Satan is your accuser. He has all the dirt on you. He knows what you did. And what if he told your church or your friends what you’ve done? That little secret you try to keep hidden from everyone, even from God. Satan knows about it. Satan has a dirt-file on you, and he will not let you forget the fact.
We look around and try to understand whether God understands and whether God sees. Does God see the circumstances we see, and does he see my struggles, and does he see the prosperity of the godless? The godless are wealthy and comfortable. Is God asleep? Does he watch the circumstances of the world like we watch them? Does he see the injustice of it all?
As we weigh our circumstances, we ask the cost-benefit question: Are the benefits of following Christ really worth the price?
he psalmist looks around and sees the faithless living opulent lives of comfort and blessing and long life. He looks around and sees that these same people are wicked oppressors of others. He thinks that they’re getting away with it. The simplicity of the psalmist’s challenge fuels our search for clarity and answers. Where is our sovereign, righteous God when the sex trafficker naps on his yacht?
God is good to the “pure in heart” (Psalm 73:1). That makes sense. So why doesn’t he frustrate and undermine the lives of the impure in heart?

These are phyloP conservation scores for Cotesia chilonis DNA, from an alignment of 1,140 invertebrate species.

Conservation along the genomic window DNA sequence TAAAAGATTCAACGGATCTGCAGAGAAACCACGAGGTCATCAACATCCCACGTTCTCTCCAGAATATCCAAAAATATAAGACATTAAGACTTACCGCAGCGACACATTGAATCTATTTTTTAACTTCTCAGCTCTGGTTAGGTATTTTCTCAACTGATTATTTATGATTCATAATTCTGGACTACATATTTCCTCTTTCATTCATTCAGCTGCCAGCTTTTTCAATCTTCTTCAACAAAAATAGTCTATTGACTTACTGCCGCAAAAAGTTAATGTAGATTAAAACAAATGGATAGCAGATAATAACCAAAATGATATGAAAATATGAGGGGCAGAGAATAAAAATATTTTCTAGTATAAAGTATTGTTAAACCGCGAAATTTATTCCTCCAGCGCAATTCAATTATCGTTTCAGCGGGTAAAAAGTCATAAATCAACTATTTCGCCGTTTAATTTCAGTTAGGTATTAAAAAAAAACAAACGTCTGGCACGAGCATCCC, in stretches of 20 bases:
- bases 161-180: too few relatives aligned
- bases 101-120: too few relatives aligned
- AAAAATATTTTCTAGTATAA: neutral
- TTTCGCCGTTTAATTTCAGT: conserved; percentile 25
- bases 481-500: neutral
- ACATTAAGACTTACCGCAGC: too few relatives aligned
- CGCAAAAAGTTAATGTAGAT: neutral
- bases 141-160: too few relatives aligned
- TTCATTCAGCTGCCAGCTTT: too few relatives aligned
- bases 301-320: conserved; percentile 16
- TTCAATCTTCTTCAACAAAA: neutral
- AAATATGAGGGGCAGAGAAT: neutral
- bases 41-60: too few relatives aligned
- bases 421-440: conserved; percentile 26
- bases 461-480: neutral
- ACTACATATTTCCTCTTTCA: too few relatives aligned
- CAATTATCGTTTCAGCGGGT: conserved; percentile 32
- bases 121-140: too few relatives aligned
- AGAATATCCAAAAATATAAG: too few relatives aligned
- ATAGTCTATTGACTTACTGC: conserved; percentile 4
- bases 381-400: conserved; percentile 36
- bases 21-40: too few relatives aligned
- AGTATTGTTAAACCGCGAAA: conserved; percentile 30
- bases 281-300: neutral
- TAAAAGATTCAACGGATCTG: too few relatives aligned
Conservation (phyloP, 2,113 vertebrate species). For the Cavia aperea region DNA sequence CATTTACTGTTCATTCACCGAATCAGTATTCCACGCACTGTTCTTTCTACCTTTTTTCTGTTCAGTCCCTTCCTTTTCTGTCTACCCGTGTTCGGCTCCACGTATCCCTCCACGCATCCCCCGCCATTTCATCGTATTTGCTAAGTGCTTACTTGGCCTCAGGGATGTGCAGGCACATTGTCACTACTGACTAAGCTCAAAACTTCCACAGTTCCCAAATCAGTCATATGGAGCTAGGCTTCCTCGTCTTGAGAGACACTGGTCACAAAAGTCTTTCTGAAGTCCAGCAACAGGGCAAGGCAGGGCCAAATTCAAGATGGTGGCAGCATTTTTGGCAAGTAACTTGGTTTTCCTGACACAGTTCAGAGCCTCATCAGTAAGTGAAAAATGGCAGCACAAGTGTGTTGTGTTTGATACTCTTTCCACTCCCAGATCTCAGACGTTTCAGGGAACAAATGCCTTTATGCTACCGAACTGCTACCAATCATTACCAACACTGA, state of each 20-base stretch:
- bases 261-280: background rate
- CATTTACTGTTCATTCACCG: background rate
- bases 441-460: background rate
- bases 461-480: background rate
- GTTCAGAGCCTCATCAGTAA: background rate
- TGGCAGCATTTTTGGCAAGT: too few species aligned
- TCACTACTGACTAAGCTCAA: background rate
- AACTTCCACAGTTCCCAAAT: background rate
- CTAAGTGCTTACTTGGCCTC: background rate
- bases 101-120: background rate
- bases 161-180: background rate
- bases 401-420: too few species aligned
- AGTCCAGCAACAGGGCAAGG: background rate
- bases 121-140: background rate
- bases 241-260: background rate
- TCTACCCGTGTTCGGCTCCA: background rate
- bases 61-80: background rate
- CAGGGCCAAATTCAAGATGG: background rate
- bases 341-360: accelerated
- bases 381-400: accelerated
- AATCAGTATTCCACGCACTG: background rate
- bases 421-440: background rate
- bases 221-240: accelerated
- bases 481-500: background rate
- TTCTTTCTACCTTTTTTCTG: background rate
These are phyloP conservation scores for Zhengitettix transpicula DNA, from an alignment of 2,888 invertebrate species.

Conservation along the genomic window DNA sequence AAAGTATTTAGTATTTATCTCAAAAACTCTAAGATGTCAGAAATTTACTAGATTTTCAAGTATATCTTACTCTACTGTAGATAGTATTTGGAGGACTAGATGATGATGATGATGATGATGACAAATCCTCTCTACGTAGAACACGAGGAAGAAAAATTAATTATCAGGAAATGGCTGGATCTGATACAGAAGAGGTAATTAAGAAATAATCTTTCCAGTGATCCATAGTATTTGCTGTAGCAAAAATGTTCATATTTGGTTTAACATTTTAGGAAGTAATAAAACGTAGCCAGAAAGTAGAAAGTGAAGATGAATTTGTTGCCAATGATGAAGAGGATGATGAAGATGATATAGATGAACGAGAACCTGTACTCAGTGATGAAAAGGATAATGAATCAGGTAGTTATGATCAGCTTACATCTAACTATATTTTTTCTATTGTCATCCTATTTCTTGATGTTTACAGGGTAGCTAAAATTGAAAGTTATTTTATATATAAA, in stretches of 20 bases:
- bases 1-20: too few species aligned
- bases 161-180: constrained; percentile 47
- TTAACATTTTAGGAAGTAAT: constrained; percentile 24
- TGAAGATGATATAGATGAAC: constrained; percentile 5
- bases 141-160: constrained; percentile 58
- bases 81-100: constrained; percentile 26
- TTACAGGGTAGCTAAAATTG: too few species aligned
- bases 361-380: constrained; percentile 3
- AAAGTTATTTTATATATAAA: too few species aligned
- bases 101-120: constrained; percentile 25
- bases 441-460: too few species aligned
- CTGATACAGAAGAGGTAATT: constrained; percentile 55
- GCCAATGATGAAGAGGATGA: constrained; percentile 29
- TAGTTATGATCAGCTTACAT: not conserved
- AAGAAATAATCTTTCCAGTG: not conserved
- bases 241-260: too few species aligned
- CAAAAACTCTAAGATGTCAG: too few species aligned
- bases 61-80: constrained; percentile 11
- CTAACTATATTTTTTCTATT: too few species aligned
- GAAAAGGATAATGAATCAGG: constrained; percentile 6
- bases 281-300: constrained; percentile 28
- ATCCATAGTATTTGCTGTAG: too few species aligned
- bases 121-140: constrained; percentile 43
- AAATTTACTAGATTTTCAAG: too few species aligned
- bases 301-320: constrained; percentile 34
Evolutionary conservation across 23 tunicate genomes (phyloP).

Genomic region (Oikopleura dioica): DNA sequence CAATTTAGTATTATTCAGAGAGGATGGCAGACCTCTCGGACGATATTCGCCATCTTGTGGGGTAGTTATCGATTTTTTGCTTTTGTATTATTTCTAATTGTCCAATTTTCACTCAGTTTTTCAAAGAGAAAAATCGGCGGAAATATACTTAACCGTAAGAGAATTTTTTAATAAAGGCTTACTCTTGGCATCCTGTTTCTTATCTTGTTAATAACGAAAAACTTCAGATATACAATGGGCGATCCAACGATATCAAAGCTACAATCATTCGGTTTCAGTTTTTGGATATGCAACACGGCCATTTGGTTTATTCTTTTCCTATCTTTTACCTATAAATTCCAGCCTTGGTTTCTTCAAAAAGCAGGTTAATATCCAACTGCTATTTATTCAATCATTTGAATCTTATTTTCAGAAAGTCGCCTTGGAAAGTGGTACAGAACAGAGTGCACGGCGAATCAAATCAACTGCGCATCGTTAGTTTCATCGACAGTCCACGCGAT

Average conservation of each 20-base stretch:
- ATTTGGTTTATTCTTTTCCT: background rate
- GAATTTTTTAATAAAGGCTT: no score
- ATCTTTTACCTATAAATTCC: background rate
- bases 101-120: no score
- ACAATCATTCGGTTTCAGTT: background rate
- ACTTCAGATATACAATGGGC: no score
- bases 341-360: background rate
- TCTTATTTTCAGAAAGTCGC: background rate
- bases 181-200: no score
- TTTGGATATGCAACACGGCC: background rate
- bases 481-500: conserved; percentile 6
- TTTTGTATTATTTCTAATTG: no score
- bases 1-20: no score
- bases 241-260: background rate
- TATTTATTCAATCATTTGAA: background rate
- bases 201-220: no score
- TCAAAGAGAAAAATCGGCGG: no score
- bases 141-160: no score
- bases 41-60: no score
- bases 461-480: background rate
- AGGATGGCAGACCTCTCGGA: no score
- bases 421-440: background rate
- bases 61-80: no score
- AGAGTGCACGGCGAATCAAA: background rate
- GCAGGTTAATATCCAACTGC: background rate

A question like that will shake your footing, and this psalmist (his name is Asaph), is losing his footing. His steps had nearly come out from under him. The ground seemed to move and the grave seemed to turn and slip under his feet (Psalm 73:2).
The God-rejecters are wealthy, healthy, and comfortable (Psalm 73:4–15). Their toxic cocktail of health and wealth and comfort becomes a prosperity “gospel” of degradation. They live pompous and arrogant lives, as they look down on everyone else and abuse others. They have tongues that strut, so they despise God as unspeaking and powerless. They have bank accounts that prosper, so they despise God as worthless. They have indulgences that abound, so they despise God as an opiate for the poor and lowly.
Asaph looked at this predicament and felt the ground of his worldview shift under his feet: “As for me, my feet had almost stumbled, my steps had nearly slipped. For I was envious of the arrogant when I saw the prosperity of the wicked” (Psalm 73:2–3).
Footing is faith, and to lose your footing is to lose your faith — or almost to lose your faith. In this world we face seasons of unbelief that hit like a dizzying spell of spiritual vertigo.
Unbelief hits so hard because our spiritual life depends so fully on faith. “Faith is the inescapable way in which we live our lives now in relation to God,” wrote John Webster, a beloved theologian who passed away this summer. “We cannot get beyond it; there are, again, no other terms on which we can have God” (Confronted, 163).